10. Interacting with Objects and Optimization
If you know like which kind of object that you're interacting with, then of course you could do more advanced things like expose your own API. But otherwise, these are just basically open objects on the web. It's up to you to define how you want to use them. And we just provide the primitives.
So when you're shooting or you're hitting something, you also using like a class just for that to like handle the collision? Yes. So you have basically rocks access to the PhysX API if you want it. So if you want to do a Raycast, then there is a function for that. I wonder if it's here in the pistol repo. Oh, here we go. Here we go. We have a Raycast, from the guns position, gun quaternion. I guess this is correcting for some error in the GLB where we have to flip at 180, but you're essentially taking the position, the direction that it's facing, you get a result out of that. And it will tell you actually not only like the point that you hit, but also the application that you hit. So this is how you can target a thing and then see, oh, this is the thing that I hit. And then I can call the.hit function on it. And that actually allows for damage tracking systems. This building here is not invincible. You can actually destroy it. If you shoot it enough. Let's see how long that takes. There you go. It's dead. Let's see. It also works for avatars where you can define kind of raycasts for where are you going to hit. And if that hits some sort of avatar inside of their bounding box, inside of their character controller, then they will take damage. And that allows for automatically defining for like a lifetime of a character gameplay mechanics. Is there any other applications that somebody wants me to cover or deep-dive into? There's vehicles as well. Oh, awesome. End mount. This is actually a bug. He's not supposed to be going this crazy, but you can hop on. He's only supposed to be going crazy when you're riding him. I guess you would have some kind of problems with frame rates sometimes or not at all, based on the object that you're interacting with? No, that's usually not the problem. In fact, the assets are mostly just quite optimized, and it's pretty easy to get optimized assets these days with just ktx2 and compressed textures and just crunching everything into single meshes. The main problem that we actually have right now is almost exclusively related to animating the avatars because we don't do any optimization and they're just really high quality. We basically need to do a runtime swap of the geometry to make sure that it's a single draw call. And that will probably mostly make us limited by whatever other content there is inside the Scene because the avatar will be a relatively cheap operation, and it's just a matter of what is the expensive of the shaders that you're using, are you using Fog, do you want to set up your render effects. Another thing that Scenes do is they define the render settings for how you want the Scene to look, which is honored for every Scene that you go to. I'll show that as well. So you get easy access to things like, we have your lighting, but then you have SSAO, screen space, ambient occlusion, depth of fields, HDR, bloom, Fog, type of Fog. And as you go from world to world, these Render settings will recompile your shaders, essentially, and basically make sure that every world looks the way that it looks, and it can even have its own skybox. So you could also work with something like a procedural mesh, right? You don't have just to work with a static one. Absolutely. Oh, we have a creature here. Do you mean for avatars or for something else? Just for Assets in the world in general, I think for avatars, it's pretty expensive, so... We actually need to work, I'm not sure how the actual word sort of handles it.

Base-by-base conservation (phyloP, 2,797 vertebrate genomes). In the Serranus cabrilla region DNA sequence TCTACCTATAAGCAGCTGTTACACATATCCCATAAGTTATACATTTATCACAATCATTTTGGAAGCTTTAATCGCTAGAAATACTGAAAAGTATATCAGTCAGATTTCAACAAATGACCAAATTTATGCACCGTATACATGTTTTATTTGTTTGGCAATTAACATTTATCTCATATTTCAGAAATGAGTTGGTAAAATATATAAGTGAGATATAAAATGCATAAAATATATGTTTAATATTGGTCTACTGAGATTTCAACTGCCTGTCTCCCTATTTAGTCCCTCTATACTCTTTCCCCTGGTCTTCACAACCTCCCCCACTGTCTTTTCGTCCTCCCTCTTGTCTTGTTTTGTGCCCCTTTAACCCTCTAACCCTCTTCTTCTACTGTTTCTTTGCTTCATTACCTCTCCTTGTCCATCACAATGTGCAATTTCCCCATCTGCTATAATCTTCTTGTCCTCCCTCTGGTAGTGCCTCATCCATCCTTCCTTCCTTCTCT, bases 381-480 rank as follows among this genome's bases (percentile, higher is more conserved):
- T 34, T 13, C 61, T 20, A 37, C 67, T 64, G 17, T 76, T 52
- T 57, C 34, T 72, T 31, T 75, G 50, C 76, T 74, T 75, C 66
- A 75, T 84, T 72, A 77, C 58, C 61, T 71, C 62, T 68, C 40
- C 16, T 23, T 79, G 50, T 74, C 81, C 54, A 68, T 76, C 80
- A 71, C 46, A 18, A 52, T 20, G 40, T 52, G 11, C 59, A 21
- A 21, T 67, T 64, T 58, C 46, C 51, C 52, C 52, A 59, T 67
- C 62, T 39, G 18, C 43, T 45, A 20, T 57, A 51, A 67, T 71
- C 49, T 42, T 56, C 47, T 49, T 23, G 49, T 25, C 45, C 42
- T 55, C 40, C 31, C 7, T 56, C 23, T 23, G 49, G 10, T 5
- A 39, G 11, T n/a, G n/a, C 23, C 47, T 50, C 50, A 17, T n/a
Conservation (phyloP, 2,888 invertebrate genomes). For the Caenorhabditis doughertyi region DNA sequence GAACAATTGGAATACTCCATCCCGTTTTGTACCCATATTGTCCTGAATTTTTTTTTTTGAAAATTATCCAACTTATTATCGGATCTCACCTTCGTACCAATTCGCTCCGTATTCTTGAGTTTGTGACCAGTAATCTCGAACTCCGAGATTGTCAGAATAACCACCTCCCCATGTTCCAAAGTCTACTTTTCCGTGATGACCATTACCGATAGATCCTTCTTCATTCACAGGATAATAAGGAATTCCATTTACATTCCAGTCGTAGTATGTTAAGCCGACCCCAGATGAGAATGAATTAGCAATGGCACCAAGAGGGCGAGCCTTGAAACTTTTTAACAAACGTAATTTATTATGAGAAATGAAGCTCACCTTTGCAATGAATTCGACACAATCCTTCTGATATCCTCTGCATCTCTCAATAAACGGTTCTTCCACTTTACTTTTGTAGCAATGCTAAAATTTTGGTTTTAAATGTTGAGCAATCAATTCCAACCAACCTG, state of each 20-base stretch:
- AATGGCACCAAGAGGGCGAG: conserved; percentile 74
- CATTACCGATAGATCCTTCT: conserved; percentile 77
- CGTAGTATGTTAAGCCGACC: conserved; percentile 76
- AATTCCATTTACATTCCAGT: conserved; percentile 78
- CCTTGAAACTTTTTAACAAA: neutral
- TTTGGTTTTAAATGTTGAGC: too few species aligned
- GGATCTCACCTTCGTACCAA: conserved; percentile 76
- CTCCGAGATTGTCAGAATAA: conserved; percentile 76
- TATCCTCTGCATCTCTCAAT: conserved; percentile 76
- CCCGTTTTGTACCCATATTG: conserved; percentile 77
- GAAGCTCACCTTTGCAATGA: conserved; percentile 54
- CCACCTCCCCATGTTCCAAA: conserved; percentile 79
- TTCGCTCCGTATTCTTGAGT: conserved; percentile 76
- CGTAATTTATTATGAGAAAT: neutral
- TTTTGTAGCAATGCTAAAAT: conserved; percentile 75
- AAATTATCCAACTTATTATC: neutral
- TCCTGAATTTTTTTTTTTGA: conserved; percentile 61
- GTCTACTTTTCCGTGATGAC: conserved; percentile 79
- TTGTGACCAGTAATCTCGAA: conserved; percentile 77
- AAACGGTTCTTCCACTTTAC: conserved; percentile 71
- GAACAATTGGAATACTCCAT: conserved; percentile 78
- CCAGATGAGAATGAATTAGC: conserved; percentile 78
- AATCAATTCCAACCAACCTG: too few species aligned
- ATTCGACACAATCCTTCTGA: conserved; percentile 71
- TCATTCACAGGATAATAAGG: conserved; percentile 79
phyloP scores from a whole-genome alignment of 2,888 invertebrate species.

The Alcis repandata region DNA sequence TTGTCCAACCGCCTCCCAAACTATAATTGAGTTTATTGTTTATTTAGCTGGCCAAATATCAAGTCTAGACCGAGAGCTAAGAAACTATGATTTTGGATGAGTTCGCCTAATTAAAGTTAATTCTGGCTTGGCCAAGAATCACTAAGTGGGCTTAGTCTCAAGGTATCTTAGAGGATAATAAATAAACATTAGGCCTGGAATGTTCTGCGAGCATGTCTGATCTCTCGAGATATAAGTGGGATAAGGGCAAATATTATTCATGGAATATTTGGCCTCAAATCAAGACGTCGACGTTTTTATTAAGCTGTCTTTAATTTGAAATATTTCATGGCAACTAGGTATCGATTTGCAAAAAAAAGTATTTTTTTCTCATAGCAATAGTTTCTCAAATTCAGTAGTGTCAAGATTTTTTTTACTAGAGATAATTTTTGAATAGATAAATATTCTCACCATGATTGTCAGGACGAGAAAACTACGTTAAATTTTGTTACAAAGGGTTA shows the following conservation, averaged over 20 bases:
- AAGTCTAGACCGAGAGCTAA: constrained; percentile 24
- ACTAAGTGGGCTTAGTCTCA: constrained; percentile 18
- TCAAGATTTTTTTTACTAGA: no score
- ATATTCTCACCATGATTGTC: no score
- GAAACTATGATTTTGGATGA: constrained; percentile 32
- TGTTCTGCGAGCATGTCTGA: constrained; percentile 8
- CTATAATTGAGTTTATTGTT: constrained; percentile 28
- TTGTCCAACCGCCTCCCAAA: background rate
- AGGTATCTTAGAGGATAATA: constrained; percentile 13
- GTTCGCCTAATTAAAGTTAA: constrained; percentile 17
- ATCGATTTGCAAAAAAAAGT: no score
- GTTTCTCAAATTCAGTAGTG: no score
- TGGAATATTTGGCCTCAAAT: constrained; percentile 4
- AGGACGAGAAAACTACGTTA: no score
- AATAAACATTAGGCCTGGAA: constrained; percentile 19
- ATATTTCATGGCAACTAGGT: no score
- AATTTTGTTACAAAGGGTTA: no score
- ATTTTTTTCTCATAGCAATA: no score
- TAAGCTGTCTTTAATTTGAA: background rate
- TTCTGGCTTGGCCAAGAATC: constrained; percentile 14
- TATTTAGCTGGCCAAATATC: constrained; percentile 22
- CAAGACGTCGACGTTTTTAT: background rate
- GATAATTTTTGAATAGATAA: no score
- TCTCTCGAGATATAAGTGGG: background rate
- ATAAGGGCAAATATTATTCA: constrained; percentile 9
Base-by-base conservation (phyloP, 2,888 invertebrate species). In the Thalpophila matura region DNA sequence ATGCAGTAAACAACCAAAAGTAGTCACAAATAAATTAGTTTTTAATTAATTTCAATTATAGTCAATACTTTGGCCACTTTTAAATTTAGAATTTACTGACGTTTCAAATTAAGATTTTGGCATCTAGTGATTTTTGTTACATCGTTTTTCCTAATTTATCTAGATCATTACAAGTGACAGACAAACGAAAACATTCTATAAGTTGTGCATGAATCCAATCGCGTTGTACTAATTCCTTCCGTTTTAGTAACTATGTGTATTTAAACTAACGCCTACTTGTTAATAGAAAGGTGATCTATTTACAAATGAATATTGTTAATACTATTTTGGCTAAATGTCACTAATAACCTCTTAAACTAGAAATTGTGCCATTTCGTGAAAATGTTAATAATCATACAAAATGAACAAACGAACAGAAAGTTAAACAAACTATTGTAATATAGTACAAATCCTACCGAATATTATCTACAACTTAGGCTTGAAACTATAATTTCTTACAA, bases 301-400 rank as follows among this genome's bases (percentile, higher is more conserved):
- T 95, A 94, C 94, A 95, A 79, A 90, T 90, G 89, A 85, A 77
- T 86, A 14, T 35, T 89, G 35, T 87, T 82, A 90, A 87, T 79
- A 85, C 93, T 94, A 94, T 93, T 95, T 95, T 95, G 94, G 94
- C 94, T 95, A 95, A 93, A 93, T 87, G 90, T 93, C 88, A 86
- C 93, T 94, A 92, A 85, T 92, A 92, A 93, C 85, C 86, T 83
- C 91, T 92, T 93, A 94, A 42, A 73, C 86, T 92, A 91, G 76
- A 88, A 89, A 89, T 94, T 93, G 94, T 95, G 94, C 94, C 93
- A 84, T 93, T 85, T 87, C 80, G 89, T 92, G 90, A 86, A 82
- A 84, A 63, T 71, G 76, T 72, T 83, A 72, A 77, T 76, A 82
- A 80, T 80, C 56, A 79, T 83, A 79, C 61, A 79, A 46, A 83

11. Procedural Generation and Infinite Worlds
We're already doing procedural generation using noise functions to create geometry. Wooden structures, container systems, and terrain are all procedurally generated. We have plans for infinitely generated worlds with biomes, textures, shaders, and interactive elements. These techniques are well-known and have been used in games like Minecraft. We ensure efficient updating of geometry to prevent frame drops.